At some point during your travels (in costa rica, or elsewhere in the world) you have likely experienced a moment that undoubtedly affected you. Whether the moment was forever life-changing or simply triggered an emotional response at the time, you probably still remember it. You may even regularly rehash stories of your once-in-a-lifetime trip experiences with friends, or perhaps seek out new travel experiences in an attempt to rediscover an old sensation once felt. For me, my most vivid and awe-inspiring travel memories are those in which I felt closest to nature and truly at peace. For those of you who also define yourselves as both travellers and soul-searchers, the following are our best recommendations for finding peace in costa rica.
Cerro Chato Lagoon (La Fortuna / Arenal)
Where you are: At the top of a dormant volcano, swimming in an emerald-green lagoon where lava once bubbled. Literally, on top of the world (well, at one of the highest parts of the mountain range) and looking down on the town of la fortuna below).
What you see: Still waters, lush forest, and the clouds rolling in overtop of the trees to fill the crater only to perfectly clear the area the next minute.
What you hear: Almost nothing, apart from the rustling of the trees and the occasional rumble from the arenal volcano that rests on the other side of them.
What you feel: Tired from making the multi-hour hike up the mountain to the top, and completely impressed that you did so.
The Pacuare River Canyon (Siquirres)
Where you are: Floating between two tall rock walls, surrounded by a scene that can only be described as the heart of the costa rican jungle.
What you see: Flat water (perfectly situated between the sections of rapids before and after the canyon), a partly destroyed antique bridge hanging overhead (once used by an electrical company to assist with the building of a dam), tiny trickles of waterfalls streaming down two cliffs – one on either side of you – and the occasional heron accompanying you alongside each of them.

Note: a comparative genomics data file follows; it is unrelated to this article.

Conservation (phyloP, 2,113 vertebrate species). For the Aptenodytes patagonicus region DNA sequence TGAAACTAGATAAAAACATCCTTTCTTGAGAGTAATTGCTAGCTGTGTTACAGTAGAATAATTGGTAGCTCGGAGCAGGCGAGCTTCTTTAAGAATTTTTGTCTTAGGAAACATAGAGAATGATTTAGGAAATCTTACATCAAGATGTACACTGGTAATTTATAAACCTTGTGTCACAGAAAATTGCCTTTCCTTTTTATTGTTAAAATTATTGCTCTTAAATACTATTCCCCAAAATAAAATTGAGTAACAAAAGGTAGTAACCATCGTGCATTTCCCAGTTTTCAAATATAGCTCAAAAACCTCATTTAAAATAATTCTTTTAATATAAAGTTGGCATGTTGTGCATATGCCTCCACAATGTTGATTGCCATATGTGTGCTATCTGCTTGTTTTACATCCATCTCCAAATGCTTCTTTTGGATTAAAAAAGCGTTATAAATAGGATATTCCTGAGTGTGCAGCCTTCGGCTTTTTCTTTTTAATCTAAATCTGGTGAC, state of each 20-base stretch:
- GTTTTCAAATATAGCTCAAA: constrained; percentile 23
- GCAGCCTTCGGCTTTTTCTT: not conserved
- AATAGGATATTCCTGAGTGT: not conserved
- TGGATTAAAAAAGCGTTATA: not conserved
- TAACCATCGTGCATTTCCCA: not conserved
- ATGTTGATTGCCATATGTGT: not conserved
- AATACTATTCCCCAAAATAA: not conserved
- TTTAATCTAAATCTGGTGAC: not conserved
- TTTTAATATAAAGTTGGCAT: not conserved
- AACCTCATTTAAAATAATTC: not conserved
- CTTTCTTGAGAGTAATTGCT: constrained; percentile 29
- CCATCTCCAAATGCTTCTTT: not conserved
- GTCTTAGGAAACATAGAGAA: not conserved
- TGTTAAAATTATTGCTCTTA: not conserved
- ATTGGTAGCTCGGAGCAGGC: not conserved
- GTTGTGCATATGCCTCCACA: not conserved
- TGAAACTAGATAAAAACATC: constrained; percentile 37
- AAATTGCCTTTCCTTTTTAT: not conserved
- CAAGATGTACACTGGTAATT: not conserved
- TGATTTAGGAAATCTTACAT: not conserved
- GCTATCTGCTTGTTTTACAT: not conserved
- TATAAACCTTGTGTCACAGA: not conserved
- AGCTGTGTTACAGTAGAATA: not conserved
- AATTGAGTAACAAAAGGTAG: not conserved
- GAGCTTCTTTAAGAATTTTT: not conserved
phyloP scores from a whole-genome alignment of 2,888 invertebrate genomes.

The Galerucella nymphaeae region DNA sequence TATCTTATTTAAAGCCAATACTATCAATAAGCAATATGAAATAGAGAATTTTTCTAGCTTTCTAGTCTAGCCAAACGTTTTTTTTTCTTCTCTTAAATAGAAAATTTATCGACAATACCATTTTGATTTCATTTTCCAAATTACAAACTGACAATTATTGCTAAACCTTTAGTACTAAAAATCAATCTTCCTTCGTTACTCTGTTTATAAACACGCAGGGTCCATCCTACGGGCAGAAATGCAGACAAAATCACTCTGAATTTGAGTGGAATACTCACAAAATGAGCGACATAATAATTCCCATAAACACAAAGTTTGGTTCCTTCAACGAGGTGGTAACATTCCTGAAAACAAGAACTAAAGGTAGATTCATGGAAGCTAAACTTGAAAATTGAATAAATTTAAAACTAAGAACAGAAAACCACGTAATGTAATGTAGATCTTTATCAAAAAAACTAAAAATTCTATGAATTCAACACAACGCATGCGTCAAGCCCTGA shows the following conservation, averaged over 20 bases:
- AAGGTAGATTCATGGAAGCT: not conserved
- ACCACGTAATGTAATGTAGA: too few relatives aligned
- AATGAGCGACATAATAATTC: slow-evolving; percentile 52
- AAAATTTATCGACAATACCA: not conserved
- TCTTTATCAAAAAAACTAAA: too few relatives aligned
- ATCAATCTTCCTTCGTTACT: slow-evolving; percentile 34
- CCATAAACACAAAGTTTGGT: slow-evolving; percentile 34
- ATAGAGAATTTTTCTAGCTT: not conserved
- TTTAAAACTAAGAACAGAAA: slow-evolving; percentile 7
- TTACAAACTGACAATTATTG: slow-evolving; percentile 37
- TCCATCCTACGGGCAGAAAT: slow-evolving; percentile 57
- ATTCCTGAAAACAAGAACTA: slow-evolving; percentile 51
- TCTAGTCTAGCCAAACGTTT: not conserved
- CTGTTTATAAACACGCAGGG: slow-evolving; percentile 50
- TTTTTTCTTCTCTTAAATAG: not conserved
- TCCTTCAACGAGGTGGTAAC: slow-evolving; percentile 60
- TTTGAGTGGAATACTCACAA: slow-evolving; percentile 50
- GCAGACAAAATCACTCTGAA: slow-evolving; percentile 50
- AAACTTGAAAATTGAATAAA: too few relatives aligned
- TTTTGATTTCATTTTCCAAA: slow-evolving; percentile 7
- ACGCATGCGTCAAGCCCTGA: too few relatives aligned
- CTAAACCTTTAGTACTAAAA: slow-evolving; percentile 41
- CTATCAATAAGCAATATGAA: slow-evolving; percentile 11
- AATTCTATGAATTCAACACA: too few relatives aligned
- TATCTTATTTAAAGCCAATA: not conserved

What you hear: The echo of any little sound as it travels up the rock faces, such as splashes made by rafters and/or kayakers as they jump into the water to float out the canyon.
What you feel: That your entire being pales in comparison to the giant world you live in. That there could not be a more beautiful place in the world than where you are at that moment.
Monteverde Cloud Forest Biological Reserve (Monteverde)
Where you are: In the center of a photograph taken by national geographic, or so it seems. Walking through primal forest, exploring a biological reserve, and meeting the continental divide.
What you see: A flattened trail, a cloudy mist, and more species of “green” things (plants, leaves, and mosses), than one could possibly count. If you’re lucky, you might also spot a quetzal, making you the envy of any true bird lover.
What you hear: Almost nothing, except bird songs. Most notably, bellbirds and blackbirds.
What you feel: That you have officially come to know the rainforest – not from the eyes of a camera or the voice of a documentary, but from firsthand, ground-level experience.
Sunset Look-Out At Buena Vista Lodge (Rincon De La Vieja)
Where you are: Atop a hill at buena vista lodge (nearby the rincon de la vieja volcano) overlooking the guanacaste plains and watching the sunset.
What you see: Mostly flat land (with a few peaks in the distance and the nicaraguan border beyond them) and a clear blue sky changing into the most brilliant colours as the sun approaches the horizon.
What you hear: Absolute silence. No rumbles from the volcano behind you, no disruptions from the lodge below you, and not a sound from the land before you.
What you feel: That a sunset, depsite being well-known and regularly observed in countries all over the world, is extra beautiful in costa rica.
Rio Celeste (Tenorio Volcano National Park)
Where you are: Inside the tenorio national park, standing at a spot deep inside the park (after a relatively intermediate-level hike to get there) where the water runs the most brilliant shade of celeste blue. At other locations inside the park you may also be enjoying the view in front of the rio celeste waterfall or else taking a dip in the river’s hot springs.
What you see: The incredible chemical reaction of sulphurous gases and carbonated calcium turning ordinary, clear river water into something out of a skittles commercial.
What you hear: The calm rush of river water, interrupted on occasion by trail passerbys and their leaf-crunching footsteps.
What you feel: That you know the secret of one of costa rica’s most unique jems.
QUESTION TO COMMENT ON: Been to costa rica? Where did you find peace?